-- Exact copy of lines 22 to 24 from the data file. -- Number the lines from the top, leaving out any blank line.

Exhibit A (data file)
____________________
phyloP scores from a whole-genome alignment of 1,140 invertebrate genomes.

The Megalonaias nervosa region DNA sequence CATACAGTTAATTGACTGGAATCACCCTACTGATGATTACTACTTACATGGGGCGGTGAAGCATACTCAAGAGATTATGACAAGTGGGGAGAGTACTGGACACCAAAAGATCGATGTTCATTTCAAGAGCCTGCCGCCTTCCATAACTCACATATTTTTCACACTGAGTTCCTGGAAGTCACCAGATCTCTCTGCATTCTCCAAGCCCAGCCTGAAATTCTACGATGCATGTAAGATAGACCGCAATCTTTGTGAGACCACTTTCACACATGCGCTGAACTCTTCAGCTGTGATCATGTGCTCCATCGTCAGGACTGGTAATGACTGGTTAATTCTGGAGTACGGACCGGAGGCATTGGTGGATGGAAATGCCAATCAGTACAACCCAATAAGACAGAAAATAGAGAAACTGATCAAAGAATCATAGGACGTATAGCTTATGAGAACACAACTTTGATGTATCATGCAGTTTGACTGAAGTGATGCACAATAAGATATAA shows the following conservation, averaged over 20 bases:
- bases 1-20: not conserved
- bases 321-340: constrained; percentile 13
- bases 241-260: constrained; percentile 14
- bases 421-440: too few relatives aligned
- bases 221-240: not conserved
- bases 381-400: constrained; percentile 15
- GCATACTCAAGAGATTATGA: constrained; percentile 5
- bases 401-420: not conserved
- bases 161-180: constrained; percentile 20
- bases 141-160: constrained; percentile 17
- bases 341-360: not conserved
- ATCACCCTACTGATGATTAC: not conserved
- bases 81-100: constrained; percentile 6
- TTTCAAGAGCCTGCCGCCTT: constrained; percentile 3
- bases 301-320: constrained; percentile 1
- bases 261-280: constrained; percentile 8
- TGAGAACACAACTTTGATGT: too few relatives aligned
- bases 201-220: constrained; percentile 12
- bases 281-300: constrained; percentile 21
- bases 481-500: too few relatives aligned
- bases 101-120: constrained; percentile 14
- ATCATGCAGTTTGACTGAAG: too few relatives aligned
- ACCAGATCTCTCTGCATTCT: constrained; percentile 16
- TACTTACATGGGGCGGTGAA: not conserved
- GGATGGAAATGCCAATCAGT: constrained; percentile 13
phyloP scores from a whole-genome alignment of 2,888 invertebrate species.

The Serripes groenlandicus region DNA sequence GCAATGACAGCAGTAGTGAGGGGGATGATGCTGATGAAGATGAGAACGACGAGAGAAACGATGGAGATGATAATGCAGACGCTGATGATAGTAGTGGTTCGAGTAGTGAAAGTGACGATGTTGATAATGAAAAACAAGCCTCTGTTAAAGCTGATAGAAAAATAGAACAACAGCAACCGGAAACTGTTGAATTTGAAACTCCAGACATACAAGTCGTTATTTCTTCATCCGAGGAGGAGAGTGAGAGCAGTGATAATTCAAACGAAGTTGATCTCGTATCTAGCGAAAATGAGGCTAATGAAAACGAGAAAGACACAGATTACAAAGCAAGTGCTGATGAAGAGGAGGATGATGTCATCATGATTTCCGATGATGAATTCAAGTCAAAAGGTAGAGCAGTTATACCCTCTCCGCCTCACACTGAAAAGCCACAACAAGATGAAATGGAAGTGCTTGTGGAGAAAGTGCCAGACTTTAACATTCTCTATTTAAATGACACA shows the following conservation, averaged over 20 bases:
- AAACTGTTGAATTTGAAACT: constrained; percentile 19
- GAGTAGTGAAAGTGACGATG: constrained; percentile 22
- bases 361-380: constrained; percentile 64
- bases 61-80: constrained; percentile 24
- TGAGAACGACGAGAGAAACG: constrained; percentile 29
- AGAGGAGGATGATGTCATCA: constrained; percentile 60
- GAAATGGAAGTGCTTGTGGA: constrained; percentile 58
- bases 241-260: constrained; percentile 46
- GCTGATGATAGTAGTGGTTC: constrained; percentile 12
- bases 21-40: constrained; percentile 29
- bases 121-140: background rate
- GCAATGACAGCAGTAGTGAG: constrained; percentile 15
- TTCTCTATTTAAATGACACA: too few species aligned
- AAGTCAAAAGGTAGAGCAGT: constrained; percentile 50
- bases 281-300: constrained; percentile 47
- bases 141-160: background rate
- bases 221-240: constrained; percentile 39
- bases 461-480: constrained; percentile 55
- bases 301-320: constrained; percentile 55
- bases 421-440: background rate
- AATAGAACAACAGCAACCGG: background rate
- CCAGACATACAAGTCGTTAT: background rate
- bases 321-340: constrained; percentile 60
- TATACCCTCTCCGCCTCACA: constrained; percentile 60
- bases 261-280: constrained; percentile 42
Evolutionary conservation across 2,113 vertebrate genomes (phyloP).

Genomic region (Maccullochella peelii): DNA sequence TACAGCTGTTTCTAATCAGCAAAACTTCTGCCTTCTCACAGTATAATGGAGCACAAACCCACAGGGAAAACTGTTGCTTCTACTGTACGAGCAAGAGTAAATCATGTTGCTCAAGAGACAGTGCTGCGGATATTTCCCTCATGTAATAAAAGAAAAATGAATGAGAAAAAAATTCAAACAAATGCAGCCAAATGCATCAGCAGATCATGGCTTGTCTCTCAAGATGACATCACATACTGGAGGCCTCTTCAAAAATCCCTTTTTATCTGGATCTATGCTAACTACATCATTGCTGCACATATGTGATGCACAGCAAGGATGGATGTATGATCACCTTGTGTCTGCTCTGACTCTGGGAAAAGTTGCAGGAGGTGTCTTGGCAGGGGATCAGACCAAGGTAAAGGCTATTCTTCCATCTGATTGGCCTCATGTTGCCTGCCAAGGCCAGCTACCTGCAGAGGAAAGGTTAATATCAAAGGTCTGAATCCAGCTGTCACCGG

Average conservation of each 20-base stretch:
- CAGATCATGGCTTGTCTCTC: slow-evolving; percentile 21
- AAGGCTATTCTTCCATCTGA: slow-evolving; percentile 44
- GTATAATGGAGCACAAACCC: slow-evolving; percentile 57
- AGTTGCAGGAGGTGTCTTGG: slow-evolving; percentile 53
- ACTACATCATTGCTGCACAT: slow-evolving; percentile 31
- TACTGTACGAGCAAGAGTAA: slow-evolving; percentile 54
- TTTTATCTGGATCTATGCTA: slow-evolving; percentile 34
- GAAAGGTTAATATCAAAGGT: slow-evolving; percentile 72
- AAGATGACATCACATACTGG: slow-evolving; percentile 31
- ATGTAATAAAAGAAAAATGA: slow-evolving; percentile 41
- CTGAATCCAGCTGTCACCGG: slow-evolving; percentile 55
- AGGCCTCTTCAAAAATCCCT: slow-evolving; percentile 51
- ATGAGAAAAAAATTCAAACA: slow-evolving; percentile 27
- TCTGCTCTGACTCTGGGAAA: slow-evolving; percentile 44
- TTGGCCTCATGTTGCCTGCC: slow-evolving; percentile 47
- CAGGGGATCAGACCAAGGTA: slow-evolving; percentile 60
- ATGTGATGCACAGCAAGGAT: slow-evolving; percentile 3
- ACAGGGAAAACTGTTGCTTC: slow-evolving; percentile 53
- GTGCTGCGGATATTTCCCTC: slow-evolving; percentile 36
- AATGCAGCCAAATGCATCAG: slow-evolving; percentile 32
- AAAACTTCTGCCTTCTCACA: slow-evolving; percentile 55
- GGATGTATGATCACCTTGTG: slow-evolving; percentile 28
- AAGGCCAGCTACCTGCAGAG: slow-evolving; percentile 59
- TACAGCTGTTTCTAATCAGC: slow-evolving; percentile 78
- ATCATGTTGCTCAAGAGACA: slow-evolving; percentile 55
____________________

- bases 481-500: too few relatives aligned
- bases 101-120: constrained; percentile 14
- ATCATGCAGTTTGACTGAAG: too few relatives aligned